But metrosexuality is not for turning. Any disapproval or attempts to ‘ban’ young men’s flamboyant self love will ultimately get washed away in the tide. Boys can be beautiful too. The gender police are fighting a losing battle.
above clip from Hal Hartley’s film, Trust (1990)
Trust is a funny thing. Every morning as we are forced from sleep into consciousness, we trust that the world is not too different from how we left it the night before. We trust that we’re not going to fall downstairs before even our first cup of coffee, that there is milk in the fridge, that the electrics haven’t blown. Even in a simple morning routine we put our trust in strangers – the postman, gas companies, engineers, the people who made the kettle and the toaster, the rubbish collectors, farmers, supermarket staff, cows. Human life relies on trust.
But sometimes trust between people breaks down. It’s difficult to pinpoint the exact moment it happens, the precise cause of the splitting of the seams. But the effects are clear enough. Someone says something and you pause, sceptical about their words and the motives behind them. Your lover mumbles in their sleep and you wonder if they’re dreaming of someone else. The sunny weather that started the day looks like it could let you down any minute and turn to rain. Buying a paper in the newsagents you check your change twice, expecting the worst. That person who smiled at you on the tube must not have meant it.
Maybe your heart has been broken more than once. Maybe someone who posed as a friend turned on you, fast. Perhaps your parents didn’t protect you well enough when you were a child. You might have good reason not to trust.
But living without trust must be scary. Monsters loom behind every corner. Those people and organisations you once relied on now look like thieves and fraudsters. A hand held out to you could just as easily slap you in the face.
Some might find me naive, but despite of all the evidence mounting up to justify wariness, I still think it’s worth it, to trust. I still believe someone, somewhere, will catch me when I fall.
Tags: Martha Wainwright, Music
…whoever you are
‘I’d like to drop my trousers to the queen’ – The Smiths ’Nowhere Fast’
‘To define is to limit’ – Oscar Wilde A Picture of Dorian Gray (in Kemp, 2013:71)
‘Hocquenghem argues for anal pleasure not as a specifically homosexual activity, but as a way of undermining all sexual categorisations’ (Kemp 2013: 8)
Punctum Books, an independent open access publisher, describe their work as ‘spontaneous acts of scholarly combustion’. The Penetrated Male by Jonathan Kemp certainly lives up to the billing. I am already a fan of Kemp’s work. His debut novel London Triptych, about masculinity and (homo)sexuality in three different eras, is well worth a read. This time Kemp, who also lectures at Birkbeck university, is exploring similar themes in a more academic format.
The book consists firstly of a literary analysis of some interesting modernist texts. These include Schreber’s Memoirs of My Nervous Illness (1903), Baudelaire’s 19th c essays collected in The Painter of Modern Life, Genet’s Querelle of Brest (1947) and Ulysses by James Joyce (1922). But what makes the book ‘pass’ the PhD test of producing ‘an original contribution to knowledge’ is the way Kemp both applies and critiques ‘Queer Theory’ (e.g. Foucault, Bersani, Deleuze, Barthes). In doing so he presents ‘the penetrated male’ body in representation as a radical way of dismantling the well-worn assumption that a ‘penetrated’ male body is necessarily ‘feminine’. Here I am going to look briefly at Kemp’s commentary on Joyce’s Ulysses. Because, as Kemp says, ‘if Genet buckles that metaphor [of the penetrated man as 'feminine'], Joyce will be seen to tear it to pieces’ (Kemp 2013: 164).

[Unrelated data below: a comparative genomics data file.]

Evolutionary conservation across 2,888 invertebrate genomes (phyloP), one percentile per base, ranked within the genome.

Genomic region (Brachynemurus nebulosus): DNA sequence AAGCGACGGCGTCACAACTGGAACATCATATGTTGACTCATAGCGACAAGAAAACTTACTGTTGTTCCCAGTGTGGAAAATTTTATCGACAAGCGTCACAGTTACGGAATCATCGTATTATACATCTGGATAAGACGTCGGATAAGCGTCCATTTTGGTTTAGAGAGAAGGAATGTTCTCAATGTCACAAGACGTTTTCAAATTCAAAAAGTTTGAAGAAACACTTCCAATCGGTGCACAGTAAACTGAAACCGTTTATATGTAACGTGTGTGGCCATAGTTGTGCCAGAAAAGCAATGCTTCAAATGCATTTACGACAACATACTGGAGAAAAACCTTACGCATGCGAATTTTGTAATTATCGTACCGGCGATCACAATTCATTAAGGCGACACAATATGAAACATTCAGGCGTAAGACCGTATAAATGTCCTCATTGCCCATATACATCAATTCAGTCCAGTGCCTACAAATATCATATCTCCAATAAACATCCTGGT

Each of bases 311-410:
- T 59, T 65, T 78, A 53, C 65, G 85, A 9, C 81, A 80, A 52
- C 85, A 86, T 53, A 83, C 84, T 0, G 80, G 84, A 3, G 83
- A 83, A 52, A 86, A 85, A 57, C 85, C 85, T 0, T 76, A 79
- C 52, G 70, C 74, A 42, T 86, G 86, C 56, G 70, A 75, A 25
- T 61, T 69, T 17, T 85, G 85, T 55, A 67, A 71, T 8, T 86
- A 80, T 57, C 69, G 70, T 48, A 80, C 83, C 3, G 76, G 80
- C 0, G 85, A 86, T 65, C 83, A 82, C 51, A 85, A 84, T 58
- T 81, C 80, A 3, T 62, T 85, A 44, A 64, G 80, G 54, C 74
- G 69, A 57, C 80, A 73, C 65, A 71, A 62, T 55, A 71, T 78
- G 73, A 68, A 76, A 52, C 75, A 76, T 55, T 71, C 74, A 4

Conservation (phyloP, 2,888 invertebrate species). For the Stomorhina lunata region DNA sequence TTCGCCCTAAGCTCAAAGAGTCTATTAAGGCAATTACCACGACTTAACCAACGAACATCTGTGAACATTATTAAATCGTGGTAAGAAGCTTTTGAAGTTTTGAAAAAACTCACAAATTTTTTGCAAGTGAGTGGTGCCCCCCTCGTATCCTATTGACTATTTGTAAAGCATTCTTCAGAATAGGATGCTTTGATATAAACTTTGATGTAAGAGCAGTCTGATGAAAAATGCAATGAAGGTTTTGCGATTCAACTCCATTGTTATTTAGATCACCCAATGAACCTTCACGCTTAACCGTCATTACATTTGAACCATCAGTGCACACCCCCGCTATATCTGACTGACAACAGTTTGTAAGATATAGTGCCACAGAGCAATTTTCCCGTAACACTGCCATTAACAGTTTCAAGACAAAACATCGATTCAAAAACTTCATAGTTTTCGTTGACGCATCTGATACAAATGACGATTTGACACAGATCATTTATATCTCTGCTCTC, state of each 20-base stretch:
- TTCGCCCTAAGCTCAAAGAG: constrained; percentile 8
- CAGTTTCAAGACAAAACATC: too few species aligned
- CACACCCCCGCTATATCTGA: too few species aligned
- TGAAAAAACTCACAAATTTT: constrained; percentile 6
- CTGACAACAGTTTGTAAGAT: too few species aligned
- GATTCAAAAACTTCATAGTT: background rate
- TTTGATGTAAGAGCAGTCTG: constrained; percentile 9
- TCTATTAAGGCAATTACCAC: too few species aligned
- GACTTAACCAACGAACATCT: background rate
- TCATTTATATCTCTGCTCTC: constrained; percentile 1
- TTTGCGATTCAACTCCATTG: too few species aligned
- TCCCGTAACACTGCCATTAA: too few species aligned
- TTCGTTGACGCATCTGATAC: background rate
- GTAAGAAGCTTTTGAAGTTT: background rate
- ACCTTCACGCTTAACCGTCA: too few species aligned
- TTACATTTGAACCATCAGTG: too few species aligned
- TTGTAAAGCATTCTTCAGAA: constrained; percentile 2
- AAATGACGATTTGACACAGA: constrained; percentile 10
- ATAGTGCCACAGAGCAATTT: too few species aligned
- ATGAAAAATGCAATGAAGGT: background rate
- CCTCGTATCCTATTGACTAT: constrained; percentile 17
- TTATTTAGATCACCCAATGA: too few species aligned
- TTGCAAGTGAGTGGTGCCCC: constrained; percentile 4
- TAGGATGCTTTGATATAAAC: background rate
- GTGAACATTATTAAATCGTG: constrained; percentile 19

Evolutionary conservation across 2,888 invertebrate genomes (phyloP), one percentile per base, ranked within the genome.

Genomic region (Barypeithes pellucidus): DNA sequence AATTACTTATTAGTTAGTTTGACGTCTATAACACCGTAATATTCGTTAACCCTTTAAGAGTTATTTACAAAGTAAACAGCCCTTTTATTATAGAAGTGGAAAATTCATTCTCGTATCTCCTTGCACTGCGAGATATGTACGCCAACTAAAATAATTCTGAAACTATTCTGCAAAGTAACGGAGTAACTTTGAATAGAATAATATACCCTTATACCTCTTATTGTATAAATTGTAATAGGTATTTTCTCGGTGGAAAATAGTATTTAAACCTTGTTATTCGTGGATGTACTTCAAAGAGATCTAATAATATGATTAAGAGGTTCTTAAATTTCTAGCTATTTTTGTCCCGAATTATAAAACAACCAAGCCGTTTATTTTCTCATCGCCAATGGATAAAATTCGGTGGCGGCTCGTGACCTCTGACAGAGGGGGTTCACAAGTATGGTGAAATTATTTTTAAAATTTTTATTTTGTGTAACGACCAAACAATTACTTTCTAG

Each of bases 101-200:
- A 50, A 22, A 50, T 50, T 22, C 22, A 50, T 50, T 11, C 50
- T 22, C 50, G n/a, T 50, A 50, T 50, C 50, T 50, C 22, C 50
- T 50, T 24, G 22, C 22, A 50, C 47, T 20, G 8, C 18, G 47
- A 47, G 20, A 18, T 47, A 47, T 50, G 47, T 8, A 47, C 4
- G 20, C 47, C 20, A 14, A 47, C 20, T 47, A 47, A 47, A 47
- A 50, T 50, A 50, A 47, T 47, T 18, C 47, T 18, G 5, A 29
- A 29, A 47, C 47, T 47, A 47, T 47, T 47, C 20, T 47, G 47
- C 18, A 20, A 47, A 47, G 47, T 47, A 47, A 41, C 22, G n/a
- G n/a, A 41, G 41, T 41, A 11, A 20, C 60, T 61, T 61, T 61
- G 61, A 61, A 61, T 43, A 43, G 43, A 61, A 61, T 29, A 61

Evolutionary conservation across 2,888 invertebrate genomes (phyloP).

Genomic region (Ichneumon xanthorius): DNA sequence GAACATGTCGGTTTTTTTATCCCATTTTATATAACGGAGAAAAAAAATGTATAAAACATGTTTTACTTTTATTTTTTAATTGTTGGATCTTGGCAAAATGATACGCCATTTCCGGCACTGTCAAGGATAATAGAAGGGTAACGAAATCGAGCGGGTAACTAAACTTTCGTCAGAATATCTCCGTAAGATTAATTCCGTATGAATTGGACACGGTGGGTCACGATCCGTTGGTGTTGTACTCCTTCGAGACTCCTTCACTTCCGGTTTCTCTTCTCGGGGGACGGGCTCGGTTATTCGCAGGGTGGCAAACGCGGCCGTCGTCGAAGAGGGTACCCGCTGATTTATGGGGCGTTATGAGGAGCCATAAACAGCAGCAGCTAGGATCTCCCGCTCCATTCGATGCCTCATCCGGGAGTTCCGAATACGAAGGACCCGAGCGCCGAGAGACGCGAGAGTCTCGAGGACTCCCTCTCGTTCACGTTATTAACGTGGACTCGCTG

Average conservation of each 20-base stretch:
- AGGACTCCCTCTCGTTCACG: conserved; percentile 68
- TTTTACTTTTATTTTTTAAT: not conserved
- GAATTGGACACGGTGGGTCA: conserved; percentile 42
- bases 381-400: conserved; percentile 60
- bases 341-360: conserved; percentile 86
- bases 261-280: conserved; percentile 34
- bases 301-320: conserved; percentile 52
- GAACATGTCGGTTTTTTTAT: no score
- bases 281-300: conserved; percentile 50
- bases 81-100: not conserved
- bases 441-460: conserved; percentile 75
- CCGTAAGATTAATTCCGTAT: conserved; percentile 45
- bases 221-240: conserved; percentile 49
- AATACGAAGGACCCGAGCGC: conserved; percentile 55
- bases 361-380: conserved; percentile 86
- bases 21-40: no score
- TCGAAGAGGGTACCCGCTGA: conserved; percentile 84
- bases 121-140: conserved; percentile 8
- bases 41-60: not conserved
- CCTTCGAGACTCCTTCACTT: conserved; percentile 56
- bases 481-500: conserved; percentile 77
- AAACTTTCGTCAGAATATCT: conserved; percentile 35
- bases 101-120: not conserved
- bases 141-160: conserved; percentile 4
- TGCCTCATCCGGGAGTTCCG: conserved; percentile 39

‘Ulysses is a prime example of how the body, when it emerges within discourse, often does so in explicitly or scatalogical ways. It is as if these two functions were, by virtue of their supposedly secretive or private nature, outside of the public law of language; as if out of sight is out of mind held true for the body. Or, as if the tabooing of certain words not only excised them from so-called decent or proper language, but excised the very body parts and functions to which they refer. To refer to them thus implies discursive impropriety or indecency’.
Ulysses was published in the early 20th century to the horror of many. I am reminded here of Anthony Burgess’s marvellous book of Joyce appreciation/criticsm: Here Comes Everybody (1965). Burgess describes how Ulysses was first thought of as a ‘dirty’ book. Although it is now considered a literary ‘classic’, Kemp’s observations about certain words, topics and expressions being ‘taboo’ is still relevant in 21st century, ‘sex obsessed’ culture. Nowadays some heterosexual people are enjoying anal pleasure, for example. But is this kept ‘secret’ on an individual level? In my article entitled We need to talk about bumming, I described feeling unable to discuss my own adventures in (hetero) anal with my straight friends. And, whilst gay ‘liberation’ has moved on in leaps and bounds since Joyce’s time, it can be argued that contemporary ‘gay’ culture, which validates ‘respectability’ via e.g. marriage and parenting, reinforces some sexual taboos and puts actual (homo)sex back in the shadows.